The marketer described the company's findings as "obviously very encouraging," and predicted they would help "drive stronger adoption across the business."
Kellogg crossed the $1 billion benchmark on ad spending during 2007, and its outlay is set to increase this year. Mr. Baynes said his company spends an additional $300 million on promotional marketing.
"For the right opportunity, the [online] space offers fresh ways to commercialize new and existing brands, target specific audiences on needs more cost effectively," he said.
Over the past year, Kellogg has been praised for sticking with its advertising spending despite the recession. The company has credited its brand-building efforts with its ability pass some of the heavy commodity-cost increases onto the consumer.
Mr. Baynes did not specify how Kellogg was measuring success of the campaigns, and the company did not immediately return calls for additional comment. While he did not address specifics of the Special K work, the company has repeatedly touted the success of its "Special K challenge," which calls for two bowls of the cereal every day for two weeks. Dieters replace a more traditional lunch or dinner with cereal, and are told they can expect to drop a full clothing size after two weeks.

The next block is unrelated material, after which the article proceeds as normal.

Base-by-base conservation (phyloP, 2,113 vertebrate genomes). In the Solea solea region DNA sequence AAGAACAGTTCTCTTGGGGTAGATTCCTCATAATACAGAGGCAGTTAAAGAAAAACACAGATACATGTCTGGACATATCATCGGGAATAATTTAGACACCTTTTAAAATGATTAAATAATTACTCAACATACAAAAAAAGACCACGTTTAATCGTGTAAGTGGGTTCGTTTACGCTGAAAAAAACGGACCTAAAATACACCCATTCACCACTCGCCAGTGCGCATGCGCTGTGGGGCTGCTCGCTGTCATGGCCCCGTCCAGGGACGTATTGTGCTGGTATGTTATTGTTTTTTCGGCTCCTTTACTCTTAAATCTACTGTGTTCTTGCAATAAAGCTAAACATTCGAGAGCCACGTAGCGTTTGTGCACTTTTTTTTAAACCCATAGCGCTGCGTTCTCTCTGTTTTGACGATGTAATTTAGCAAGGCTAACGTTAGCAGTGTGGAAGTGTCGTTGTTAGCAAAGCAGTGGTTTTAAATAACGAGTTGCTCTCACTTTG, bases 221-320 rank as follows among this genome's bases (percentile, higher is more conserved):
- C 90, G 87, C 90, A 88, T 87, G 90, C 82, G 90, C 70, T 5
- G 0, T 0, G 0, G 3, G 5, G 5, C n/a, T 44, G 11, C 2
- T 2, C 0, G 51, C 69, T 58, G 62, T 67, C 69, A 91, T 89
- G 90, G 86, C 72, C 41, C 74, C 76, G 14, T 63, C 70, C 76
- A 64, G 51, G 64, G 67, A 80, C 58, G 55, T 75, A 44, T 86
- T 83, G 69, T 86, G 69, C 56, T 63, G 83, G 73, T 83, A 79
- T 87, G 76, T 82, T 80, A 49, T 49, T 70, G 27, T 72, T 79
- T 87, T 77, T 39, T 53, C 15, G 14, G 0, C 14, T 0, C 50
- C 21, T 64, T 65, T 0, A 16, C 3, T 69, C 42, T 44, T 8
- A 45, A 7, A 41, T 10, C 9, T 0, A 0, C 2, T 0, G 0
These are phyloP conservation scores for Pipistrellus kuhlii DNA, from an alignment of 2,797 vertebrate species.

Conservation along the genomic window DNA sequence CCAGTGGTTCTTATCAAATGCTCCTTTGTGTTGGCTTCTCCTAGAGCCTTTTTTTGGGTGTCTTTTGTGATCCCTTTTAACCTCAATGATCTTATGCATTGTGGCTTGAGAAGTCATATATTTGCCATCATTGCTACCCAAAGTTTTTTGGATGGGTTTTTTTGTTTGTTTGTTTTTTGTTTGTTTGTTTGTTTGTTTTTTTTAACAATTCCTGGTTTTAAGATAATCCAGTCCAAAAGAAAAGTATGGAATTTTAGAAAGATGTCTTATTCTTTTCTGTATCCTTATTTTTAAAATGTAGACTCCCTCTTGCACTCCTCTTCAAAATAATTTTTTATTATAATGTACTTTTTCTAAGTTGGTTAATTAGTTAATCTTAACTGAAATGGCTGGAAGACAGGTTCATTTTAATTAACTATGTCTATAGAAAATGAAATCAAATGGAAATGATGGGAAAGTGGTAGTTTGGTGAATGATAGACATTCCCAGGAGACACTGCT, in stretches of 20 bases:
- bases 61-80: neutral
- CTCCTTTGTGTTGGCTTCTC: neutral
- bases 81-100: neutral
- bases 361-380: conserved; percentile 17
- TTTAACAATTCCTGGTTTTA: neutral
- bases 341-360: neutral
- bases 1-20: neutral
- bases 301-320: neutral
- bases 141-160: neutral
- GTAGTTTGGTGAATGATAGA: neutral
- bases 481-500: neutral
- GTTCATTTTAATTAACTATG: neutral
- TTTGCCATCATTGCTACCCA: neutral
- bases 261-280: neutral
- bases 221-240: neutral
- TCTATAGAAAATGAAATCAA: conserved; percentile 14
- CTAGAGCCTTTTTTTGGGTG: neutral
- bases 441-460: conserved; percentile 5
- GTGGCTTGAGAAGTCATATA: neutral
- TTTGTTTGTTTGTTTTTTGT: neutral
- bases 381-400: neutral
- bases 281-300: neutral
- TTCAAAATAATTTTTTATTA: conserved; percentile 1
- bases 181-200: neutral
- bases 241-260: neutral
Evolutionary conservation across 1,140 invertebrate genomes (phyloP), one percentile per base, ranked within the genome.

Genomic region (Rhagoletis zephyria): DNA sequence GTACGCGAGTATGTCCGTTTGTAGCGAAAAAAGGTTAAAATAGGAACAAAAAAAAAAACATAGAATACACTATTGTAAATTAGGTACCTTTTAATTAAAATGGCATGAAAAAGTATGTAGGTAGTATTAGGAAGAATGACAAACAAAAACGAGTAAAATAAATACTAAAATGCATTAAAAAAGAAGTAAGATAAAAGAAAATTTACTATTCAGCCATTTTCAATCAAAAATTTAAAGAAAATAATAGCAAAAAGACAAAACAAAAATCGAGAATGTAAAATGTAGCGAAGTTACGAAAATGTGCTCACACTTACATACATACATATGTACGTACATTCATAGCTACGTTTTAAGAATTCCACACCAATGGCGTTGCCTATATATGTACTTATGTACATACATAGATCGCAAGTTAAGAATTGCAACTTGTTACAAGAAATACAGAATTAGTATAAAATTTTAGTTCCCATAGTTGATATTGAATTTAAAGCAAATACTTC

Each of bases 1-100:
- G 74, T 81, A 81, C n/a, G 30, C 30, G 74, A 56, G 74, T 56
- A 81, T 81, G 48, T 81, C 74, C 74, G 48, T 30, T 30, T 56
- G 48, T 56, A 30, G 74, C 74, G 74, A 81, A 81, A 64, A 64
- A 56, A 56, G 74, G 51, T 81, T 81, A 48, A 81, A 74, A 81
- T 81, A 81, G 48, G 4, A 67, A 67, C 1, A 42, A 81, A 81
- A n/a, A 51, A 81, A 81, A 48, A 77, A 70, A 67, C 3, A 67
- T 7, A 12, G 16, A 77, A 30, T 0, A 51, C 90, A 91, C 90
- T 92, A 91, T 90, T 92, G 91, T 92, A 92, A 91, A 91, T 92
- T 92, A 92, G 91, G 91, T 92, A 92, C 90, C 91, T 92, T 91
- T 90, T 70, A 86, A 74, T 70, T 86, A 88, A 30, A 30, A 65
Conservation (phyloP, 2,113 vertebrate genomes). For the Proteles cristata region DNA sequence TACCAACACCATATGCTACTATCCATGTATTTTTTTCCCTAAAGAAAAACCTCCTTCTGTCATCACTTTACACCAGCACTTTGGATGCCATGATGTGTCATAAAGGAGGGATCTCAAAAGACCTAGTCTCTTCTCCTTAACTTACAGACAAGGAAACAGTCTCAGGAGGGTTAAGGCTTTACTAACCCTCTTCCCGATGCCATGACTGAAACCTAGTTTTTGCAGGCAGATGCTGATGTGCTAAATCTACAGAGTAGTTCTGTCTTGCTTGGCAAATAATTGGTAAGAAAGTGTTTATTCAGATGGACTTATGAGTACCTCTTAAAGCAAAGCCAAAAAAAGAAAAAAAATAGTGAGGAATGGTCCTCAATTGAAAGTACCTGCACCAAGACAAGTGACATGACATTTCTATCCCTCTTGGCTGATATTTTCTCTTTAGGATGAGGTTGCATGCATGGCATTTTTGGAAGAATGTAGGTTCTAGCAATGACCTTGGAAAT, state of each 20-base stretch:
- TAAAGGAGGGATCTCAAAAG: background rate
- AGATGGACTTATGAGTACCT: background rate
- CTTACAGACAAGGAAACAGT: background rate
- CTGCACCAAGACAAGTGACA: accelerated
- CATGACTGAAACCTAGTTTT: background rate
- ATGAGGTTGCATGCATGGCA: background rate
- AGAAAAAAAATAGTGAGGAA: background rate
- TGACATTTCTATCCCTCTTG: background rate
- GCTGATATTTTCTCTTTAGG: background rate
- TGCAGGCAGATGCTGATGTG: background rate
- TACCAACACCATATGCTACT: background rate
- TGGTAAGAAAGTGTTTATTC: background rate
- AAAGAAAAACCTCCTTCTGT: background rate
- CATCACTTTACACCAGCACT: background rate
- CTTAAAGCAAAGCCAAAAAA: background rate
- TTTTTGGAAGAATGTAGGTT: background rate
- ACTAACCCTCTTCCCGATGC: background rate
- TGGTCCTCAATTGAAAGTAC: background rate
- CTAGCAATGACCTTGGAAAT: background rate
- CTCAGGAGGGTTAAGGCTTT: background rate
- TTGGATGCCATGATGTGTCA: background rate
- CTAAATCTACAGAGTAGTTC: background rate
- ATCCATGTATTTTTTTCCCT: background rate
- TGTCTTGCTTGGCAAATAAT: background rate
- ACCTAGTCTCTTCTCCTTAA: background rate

CEO David Mackay has said the initiative has not only resonated with consumers, but also boosted cereal consumption outside of breakfast.
A Special K website offers customized plans for consumers, sign-ups for a Yahoo e-mail group, tips from a trainer and nutritionist and a point-of-purchase link to Amazon.com. The company has added a number of products to the Special K platform in recent years, including cereal bars, flavored waters and waffles.
The investment may continue to pay off, given the economic environment. UBS analyst David Palmer said he anticipates cereal consumption to grow during the fourth quarter, not only because of food costs, but higher rates of unemployment. More people will be eating breakfast at home because they don't have anywhere else to go, he said.